These “why’s” and “what’s” are better explained when understanding your motivation for change: (a topic that will be discussed further in its own post, coming soon…)


Drinking  Fun. 

Perhaps it feels that you “need” a drink to have fun, but reframing our thoughts is a start to deconstructing this narrative. In my work, I help my clients come to the conclusion that it is not that drinking itself that is fun, but rather the way it enhances the experiences that are already fun; comradery with friends, good food, late nights outdoors; these are all things that can absolutely be enjoyed and experienced fully, with or without the presence of alcohol. The change to your drinking behavior will not take those experiences away from you!… In fact, I can make the argument that those feelings of excitement, love, fun, relaxation, etc… could be experienced even more fully!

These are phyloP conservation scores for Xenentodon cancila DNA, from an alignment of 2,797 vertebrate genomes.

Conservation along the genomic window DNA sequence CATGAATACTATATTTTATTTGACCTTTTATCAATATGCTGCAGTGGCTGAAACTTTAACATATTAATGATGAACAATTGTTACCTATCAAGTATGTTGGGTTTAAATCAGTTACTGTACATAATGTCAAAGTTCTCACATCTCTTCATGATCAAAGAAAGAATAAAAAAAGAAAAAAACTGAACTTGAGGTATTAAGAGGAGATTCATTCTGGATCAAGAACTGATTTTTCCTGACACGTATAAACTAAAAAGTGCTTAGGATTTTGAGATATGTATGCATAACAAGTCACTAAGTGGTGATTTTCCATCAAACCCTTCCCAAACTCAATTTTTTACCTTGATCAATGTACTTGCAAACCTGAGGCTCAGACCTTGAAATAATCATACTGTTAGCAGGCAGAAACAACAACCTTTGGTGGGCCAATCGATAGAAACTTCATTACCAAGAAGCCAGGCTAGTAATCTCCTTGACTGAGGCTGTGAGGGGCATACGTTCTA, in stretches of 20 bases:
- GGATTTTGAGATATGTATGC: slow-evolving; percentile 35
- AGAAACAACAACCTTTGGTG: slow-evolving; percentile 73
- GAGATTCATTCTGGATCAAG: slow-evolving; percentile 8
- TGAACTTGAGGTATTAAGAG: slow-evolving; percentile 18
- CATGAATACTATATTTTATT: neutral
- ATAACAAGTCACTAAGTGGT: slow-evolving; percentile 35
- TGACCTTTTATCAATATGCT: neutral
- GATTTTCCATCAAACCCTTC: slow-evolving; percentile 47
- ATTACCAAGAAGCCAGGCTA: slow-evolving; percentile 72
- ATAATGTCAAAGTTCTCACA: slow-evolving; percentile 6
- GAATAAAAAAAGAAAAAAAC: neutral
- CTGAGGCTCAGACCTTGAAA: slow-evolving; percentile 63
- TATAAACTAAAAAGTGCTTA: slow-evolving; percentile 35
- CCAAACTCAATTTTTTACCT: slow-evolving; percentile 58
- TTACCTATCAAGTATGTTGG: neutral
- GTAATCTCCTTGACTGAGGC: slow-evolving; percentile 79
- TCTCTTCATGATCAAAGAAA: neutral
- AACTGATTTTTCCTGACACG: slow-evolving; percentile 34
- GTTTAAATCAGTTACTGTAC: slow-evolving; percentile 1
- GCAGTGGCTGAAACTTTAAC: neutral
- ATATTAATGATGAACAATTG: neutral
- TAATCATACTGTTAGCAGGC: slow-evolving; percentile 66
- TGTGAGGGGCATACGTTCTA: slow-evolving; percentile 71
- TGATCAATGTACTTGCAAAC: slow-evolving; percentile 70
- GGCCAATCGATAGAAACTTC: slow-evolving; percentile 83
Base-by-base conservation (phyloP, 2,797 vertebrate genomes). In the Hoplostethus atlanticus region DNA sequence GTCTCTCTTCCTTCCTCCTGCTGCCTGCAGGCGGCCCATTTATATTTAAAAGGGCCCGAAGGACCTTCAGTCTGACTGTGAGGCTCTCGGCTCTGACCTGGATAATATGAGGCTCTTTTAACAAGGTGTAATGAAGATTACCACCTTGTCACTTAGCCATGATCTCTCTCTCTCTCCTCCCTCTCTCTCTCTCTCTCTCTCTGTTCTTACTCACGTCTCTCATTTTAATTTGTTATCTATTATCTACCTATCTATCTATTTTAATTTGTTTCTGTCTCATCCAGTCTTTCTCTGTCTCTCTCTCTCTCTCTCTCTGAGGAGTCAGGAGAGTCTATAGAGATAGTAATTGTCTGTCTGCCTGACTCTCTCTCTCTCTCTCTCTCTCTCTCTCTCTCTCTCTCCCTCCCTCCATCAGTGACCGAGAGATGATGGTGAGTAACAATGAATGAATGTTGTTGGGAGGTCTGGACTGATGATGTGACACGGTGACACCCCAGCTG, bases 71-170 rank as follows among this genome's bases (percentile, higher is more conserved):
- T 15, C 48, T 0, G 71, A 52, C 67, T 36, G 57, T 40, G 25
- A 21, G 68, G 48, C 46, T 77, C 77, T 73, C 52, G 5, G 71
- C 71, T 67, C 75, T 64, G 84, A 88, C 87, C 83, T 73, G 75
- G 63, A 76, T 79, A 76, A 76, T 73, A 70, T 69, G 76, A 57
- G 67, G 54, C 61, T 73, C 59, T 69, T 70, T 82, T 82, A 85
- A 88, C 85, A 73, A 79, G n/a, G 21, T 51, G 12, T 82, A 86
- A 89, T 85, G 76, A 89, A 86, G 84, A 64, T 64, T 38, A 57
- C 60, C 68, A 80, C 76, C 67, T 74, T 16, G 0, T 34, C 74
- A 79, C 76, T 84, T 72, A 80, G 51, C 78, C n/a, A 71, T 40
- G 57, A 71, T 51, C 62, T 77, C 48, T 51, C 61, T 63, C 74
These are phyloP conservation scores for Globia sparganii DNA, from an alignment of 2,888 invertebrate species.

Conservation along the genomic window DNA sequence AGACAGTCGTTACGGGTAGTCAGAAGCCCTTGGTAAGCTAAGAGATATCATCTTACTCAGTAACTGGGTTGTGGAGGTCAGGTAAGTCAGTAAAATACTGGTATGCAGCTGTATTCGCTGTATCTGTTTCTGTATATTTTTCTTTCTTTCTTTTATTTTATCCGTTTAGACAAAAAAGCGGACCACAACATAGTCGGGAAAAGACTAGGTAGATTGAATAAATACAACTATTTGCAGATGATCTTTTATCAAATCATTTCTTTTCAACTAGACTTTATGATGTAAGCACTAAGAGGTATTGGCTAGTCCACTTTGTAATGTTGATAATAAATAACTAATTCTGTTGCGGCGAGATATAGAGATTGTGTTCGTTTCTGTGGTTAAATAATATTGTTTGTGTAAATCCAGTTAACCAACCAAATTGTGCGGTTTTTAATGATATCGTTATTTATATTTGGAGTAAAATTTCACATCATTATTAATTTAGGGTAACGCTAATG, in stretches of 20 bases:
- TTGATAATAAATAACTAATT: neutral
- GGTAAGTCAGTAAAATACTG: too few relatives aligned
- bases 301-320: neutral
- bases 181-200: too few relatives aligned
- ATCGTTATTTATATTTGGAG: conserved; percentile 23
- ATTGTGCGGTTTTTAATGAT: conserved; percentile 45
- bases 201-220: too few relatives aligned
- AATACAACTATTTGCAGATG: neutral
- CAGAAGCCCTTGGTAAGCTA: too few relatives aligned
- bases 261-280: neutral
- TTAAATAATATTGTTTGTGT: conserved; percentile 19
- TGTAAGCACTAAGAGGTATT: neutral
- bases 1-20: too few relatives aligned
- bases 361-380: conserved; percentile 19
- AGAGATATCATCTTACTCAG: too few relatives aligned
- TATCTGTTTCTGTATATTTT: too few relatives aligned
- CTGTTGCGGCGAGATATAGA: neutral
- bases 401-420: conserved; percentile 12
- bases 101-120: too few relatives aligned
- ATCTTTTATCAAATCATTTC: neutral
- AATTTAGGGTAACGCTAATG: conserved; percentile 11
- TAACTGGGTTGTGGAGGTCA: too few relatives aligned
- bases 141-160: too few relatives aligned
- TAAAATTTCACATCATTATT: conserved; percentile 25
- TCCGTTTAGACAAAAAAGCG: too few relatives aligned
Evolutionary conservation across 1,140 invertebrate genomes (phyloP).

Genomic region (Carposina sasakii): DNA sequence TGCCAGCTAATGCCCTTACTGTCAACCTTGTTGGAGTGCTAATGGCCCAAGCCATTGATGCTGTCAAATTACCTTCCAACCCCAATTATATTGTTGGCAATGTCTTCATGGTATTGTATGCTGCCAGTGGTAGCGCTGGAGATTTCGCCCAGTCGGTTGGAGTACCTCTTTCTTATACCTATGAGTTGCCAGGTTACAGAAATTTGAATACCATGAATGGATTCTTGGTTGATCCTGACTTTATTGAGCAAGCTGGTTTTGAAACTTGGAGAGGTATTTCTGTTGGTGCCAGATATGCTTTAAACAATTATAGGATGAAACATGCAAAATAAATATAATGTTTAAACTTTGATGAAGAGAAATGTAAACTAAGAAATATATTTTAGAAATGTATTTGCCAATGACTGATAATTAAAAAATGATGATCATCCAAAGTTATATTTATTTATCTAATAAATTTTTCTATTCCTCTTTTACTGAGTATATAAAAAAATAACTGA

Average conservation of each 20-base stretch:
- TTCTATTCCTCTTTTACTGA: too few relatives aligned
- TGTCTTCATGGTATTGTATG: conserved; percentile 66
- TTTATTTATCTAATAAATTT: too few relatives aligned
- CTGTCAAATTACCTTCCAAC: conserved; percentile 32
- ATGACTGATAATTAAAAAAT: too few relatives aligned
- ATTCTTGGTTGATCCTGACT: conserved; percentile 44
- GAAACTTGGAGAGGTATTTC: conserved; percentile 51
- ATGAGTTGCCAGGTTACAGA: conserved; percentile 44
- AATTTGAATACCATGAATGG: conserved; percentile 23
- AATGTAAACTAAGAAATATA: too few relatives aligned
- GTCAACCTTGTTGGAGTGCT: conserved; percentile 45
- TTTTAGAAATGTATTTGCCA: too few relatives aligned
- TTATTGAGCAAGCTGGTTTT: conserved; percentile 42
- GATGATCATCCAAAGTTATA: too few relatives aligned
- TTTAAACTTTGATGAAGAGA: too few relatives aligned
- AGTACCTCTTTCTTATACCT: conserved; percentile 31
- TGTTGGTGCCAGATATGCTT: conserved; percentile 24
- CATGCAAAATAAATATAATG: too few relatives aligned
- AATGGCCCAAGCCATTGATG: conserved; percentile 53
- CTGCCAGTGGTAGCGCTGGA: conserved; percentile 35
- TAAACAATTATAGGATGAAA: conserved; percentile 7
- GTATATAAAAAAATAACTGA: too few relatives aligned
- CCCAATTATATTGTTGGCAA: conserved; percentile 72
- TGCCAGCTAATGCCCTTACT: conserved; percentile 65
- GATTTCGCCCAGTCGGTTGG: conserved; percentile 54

Reminder to Self: Alcohol is a Toxin!

It is a fact that alcohol has the properties of a depressant, and is interpreted by the body as a toxin, which can have negative physical and mental consequences when ingested frequently. The “fun” the intoxication of alcohol brings is short-lived, but continues to hinder the Central Nervous System to depress the body for much longer with effects such as slowing down brain activity, reducing control or coordination, and impairing memory. With even one small change to your drinking habits, such as slowing down a little or taking a day off, you are more likely to remember everything that happened the night prior, making it possible for the summer memories that come from these celebrations to become lifelong, happy memories. And, not to mention, reduced physical or emotional hangover symptoms; nobody wants to feel hang-xiety the day of a vacation or holiday weekend.


Know Your Limits